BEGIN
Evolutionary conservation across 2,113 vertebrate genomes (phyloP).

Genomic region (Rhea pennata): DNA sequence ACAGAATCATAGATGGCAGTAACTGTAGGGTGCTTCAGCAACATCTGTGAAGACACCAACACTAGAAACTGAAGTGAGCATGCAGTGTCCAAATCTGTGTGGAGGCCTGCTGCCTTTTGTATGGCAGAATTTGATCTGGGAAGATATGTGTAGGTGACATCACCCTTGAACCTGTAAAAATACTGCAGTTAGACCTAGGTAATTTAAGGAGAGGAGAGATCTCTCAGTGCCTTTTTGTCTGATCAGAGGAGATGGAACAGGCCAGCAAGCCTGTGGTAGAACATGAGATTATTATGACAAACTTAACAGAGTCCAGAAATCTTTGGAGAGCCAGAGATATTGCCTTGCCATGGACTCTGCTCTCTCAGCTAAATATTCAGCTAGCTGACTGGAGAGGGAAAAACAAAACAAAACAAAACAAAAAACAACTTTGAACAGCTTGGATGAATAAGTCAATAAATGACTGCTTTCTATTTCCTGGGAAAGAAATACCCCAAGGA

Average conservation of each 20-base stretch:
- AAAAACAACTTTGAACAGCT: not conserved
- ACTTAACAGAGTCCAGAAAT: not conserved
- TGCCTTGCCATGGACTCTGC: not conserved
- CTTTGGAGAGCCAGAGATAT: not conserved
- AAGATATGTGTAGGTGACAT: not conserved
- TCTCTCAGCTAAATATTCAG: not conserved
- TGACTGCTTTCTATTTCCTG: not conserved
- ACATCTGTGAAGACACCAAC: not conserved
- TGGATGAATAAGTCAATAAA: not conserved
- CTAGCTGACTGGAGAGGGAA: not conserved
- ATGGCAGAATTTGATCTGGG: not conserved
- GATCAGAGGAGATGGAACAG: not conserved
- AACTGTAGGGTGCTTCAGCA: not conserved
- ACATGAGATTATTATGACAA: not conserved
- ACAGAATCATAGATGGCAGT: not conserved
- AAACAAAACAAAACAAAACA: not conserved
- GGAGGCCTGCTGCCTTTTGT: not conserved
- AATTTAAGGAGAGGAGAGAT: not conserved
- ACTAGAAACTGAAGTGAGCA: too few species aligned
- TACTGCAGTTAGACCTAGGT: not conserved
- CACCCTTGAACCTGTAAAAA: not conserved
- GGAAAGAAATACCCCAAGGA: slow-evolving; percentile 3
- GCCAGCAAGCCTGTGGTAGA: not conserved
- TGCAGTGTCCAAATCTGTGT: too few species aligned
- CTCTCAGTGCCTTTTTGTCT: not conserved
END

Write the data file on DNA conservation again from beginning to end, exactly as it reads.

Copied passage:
Evolutionary conservation across 2,113 vertebrate genomes (phyloP).

Genomic region (Rhea pennata): DNA sequence ACAGAATCATAGATGGCAGTAACTGTAGGGTGCTTCAGCAACATCTGTGAAGACACCAACACTAGAAACTGAAGTGAGCATGCAGTGTCCAAATCTGTGTGGAGGCCTGCTGCCTTTTGTATGGCAGAATTTGATCTGGGAAGATATGTGTAGGTGACATCACCCTTGAACCTGTAAAAATACTGCAGTTAGACCTAGGTAATTTAAGGAGAGGAGAGATCTCTCAGTGCCTTTTTGTCTGATCAGAGGAGATGGAACAGGCCAGCAAGCCTGTGGTAGAACATGAGATTATTATGACAAACTTAACAGAGTCCAGAAATCTTTGGAGAGCCAGAGATATTGCCTTGCCATGGACTCTGCTCTCTCAGCTAAATATTCAGCTAGCTGACTGGAGAGGGAAAAACAAAACAAAACAAAACAAAAAACAACTTTGAACAGCTTGGATGAATAAGTCAATAAATGACTGCTTTCTATTTCCTGGGAAAGAAATACCCCAAGGA

Average conservation of each 20-base stretch:
- AAAAACAACTTTGAACAGCT: not conserved
- ACTTAACAGAGTCCAGAAAT: not conserved
- TGCCTTGCCATGGACTCTGC: not conserved
- CTTTGGAGAGCCAGAGATAT: not conserved
- AAGATATGTGTAGGTGACAT: not conserved
- TCTCTCAGCTAAATATTCAG: not conserved
- TGACTGCTTTCTATTTCCTG: not conserved
- ACATCTGTGAAGACACCAAC: not conserved
- TGGATGAATAAGTCAATAAA: not conserved
- CTAGCTGACTGGAGAGGGAA: not conserved
- ATGGCAGAATTTGATCTGGG: not conserved
- GATCAGAGGAGATGGAACAG: not conserved
- AACTGTAGGGTGCTTCAGCA: not conserved
- ACATGAGATTATTATGACAA: not conserved
- ACAGAATCATAGATGGCAGT: not conserved
- AAACAAAACAAAACAAAACA: not conserved
- GGAGGCCTGCTGCCTTTTGT: not conserved
- AATTTAAGGAGAGGAGAGAT: not conserved
- ACTAGAAACTGAAGTGAGCA: too few species aligned
- TACTGCAGTTAGACCTAGGT: not conserved
- CACCCTTGAACCTGTAAAAA: not conserved
- GGAAAGAAATACCCCAAGGA: slow-evolving; percentile 3
- GCCAGCAAGCCTGTGGTAGA: not conserved
- TGCAGTGTCCAAATCTGTGT: too few species aligned
- CTCTCAGTGCCTTTTTGTCT: not conserved